La voz del Señor truena sobre las aguas, como lo hizo en la creación, cuando "el espíritu de Dios se movía sobre la superficie de las aguas" (Génesis 1:2b). Con Su Palabra, Dios llamó al universo a la existencia. Su voz ordenó: "«¡Que haya luz!» Y hubo luz" (Génesis 1:3b). Es la misma voz que escuchamos por la fe cuando celebramos el nacimiento de Jesús, quien es la Palabra hecha carne. La voz del pesebre en Belén no era una voz atronadora, sino el llanto de un niño recién nacido. No era una voz poderosa según la definición de poder de este mundo. Solo era una voz lo suficientemente fuerte como para invocar el cuidado y cariño de su madre María.

La voz poderosa de Dios habló gentilmente a los débiles, los ciegos y los cojos, cuando el Salvador sanó a los enfermos y proclamó el Reino. La voz que sacude el desierto llamó a Lázaro y le dijo: "Sal fuera", y el hombre muerto volvió a la vida y dejó su tumba (ver Juan 11:1-44). Jesús le habló en voz baja a una niña muerta: «A ti, niña, te digo: ¡levántate!», y la niña viva fue con sus asombrados padres (ver Marcos 5:35-43).

En el momento señalado, la voz del Señor tronó con una victoria desolada cuando Jesús gritó desde la cruz: "¡Consumado es!" Ese grito, el poder de Dios perfeccionado en la debilidad, significaba que nuestra salvación se había logrado, que nuestros pecados fueron perdonados. Tres días después, el Salvador crucificado y resucitado en carne y hueso, invitó a Sus asustados discípulos y les dijo: "¡Miren mis manos y mis pies! ¡Soy yo! Tóquenme y véanme" (Lucas 24:39a). El pecado, la muerte y Satanás fueron vencidos por esa voz de conquista, y la promesa de vida y resurrección fue hecha nuestra.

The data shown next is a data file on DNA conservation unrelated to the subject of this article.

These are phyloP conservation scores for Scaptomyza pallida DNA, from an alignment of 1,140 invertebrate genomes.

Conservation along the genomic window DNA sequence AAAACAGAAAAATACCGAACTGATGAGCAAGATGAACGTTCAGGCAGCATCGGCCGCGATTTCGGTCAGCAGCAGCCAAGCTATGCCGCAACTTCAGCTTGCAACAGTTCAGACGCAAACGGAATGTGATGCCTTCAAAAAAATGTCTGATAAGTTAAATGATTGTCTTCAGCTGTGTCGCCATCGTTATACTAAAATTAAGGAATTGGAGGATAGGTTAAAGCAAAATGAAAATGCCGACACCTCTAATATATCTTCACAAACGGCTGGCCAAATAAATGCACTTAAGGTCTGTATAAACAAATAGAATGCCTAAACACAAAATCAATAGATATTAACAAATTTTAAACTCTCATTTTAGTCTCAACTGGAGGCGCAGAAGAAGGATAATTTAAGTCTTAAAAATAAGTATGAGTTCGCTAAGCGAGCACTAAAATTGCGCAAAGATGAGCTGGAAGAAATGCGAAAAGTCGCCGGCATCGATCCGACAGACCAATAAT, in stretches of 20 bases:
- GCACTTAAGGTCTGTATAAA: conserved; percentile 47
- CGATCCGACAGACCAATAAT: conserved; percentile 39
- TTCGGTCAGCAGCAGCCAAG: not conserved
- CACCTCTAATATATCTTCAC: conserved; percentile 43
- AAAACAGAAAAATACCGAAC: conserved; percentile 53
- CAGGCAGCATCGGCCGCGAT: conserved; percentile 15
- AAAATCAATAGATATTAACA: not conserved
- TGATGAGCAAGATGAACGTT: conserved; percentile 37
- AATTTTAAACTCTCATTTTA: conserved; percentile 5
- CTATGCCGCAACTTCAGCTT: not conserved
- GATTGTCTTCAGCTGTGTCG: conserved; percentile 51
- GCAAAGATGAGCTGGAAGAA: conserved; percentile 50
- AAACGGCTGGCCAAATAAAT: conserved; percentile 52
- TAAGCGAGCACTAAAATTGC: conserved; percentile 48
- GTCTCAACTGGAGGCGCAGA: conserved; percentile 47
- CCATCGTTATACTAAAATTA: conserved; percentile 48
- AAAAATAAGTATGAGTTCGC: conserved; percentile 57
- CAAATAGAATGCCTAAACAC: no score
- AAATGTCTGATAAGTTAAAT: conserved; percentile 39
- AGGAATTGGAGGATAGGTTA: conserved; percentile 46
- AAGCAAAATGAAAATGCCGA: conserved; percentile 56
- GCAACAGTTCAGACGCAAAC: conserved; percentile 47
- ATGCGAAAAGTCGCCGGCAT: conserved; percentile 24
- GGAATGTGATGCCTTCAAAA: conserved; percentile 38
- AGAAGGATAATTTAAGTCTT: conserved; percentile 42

Encontramos la poderosa voz de Dios en su Palabra escrita. Lo escuchamos en la voz atronadora de Su Ley y en las dulces y reconfortantes palabras del Evangelio. La promesa gentil y segura de su presencia nos dice con certeza: "yo estaré con ustedes todos los días, hasta el fin del mundo" (Mateo 28:20b). Su tranquila invitación nos alimenta con fe y perdón: "Esto es mi cuerpo ... esto es mi sangre" (véase Marcos 14:22-24). Y escuchamos la promesa del Señor, "El que da testimonio de estas cosas dice: «Ciertamente, vengo pronto.» Amén. ¡Ven, Señor Jesús!"(Apocalipsis 22:20)

ORACIÓN: Señor, nos encanta escuchar la majestad y el poder de tu voz a través de la Sagrada Escritura, y esperamos con ansias ese gran día de resurrección cuando desde nuestras tumbas escucharemos tu orden, "¡Levántate!" Amén. ¡Ven Señor Jesús!